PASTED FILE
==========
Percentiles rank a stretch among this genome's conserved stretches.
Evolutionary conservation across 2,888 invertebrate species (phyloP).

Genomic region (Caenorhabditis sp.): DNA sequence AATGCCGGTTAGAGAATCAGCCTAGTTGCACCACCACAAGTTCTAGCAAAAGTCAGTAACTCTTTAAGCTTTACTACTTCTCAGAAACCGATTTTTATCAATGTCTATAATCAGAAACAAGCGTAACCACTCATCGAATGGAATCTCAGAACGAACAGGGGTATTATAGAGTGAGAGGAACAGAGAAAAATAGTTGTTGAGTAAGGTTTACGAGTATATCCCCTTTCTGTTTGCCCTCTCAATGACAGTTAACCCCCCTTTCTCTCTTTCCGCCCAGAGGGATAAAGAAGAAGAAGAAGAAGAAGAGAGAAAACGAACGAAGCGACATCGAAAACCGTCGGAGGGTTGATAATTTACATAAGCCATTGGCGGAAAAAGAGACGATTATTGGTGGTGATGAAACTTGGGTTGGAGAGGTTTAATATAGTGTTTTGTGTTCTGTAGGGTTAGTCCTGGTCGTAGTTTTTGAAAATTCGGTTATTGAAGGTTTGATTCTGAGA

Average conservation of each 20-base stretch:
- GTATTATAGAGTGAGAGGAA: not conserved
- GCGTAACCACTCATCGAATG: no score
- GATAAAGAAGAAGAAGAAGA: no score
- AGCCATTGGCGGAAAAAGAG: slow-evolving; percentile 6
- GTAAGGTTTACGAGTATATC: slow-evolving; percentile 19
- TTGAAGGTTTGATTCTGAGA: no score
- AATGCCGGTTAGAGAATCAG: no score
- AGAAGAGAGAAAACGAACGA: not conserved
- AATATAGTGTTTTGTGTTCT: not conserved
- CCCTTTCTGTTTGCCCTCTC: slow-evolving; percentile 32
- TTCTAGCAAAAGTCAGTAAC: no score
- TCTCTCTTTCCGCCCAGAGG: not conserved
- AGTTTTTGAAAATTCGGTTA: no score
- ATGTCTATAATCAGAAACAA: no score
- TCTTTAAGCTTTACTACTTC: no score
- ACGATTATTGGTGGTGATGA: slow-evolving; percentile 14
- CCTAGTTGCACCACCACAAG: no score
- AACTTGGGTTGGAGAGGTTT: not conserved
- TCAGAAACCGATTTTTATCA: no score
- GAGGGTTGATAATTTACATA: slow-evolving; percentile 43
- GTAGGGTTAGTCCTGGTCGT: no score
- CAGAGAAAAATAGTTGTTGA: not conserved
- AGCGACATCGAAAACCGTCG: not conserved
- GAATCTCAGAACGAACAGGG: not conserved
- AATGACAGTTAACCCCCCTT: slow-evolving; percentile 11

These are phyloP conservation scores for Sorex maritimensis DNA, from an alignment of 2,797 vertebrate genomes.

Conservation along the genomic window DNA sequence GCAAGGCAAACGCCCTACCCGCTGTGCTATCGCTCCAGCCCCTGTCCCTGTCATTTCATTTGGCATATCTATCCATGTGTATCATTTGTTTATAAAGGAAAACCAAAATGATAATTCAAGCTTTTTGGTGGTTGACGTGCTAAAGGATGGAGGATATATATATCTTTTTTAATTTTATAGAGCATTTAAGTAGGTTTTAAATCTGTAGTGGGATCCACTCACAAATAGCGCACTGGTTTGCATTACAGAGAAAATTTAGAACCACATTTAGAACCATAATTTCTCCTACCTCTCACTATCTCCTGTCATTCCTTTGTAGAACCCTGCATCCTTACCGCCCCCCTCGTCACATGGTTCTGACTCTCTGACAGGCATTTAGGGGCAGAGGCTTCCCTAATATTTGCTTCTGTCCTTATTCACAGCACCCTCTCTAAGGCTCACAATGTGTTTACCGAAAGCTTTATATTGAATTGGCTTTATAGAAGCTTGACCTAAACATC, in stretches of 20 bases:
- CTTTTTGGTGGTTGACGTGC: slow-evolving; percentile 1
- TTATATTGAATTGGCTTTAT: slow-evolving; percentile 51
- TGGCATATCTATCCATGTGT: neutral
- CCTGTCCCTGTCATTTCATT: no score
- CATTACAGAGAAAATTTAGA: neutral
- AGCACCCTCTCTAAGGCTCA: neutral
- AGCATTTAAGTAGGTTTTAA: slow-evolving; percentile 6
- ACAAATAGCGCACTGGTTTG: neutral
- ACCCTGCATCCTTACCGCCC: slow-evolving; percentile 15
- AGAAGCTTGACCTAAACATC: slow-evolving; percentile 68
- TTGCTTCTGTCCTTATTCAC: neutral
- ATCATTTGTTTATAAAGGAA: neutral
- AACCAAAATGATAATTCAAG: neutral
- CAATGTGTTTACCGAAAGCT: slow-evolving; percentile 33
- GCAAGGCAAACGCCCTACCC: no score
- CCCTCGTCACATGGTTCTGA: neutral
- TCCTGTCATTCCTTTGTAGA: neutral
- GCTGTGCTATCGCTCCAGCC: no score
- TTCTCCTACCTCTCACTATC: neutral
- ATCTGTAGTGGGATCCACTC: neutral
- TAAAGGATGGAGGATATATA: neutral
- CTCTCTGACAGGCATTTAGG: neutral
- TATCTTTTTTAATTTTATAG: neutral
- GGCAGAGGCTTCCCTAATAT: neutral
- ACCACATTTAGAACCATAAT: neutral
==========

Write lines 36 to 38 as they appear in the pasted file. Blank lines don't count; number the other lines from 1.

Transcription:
- CATTACAGAGAAAATTTAGA: neutral
- AGCACCCTCTCTAAGGCTCA: neutral
- AGCATTTAAGTAGGTTTTAA: slow-evolving; percentile 6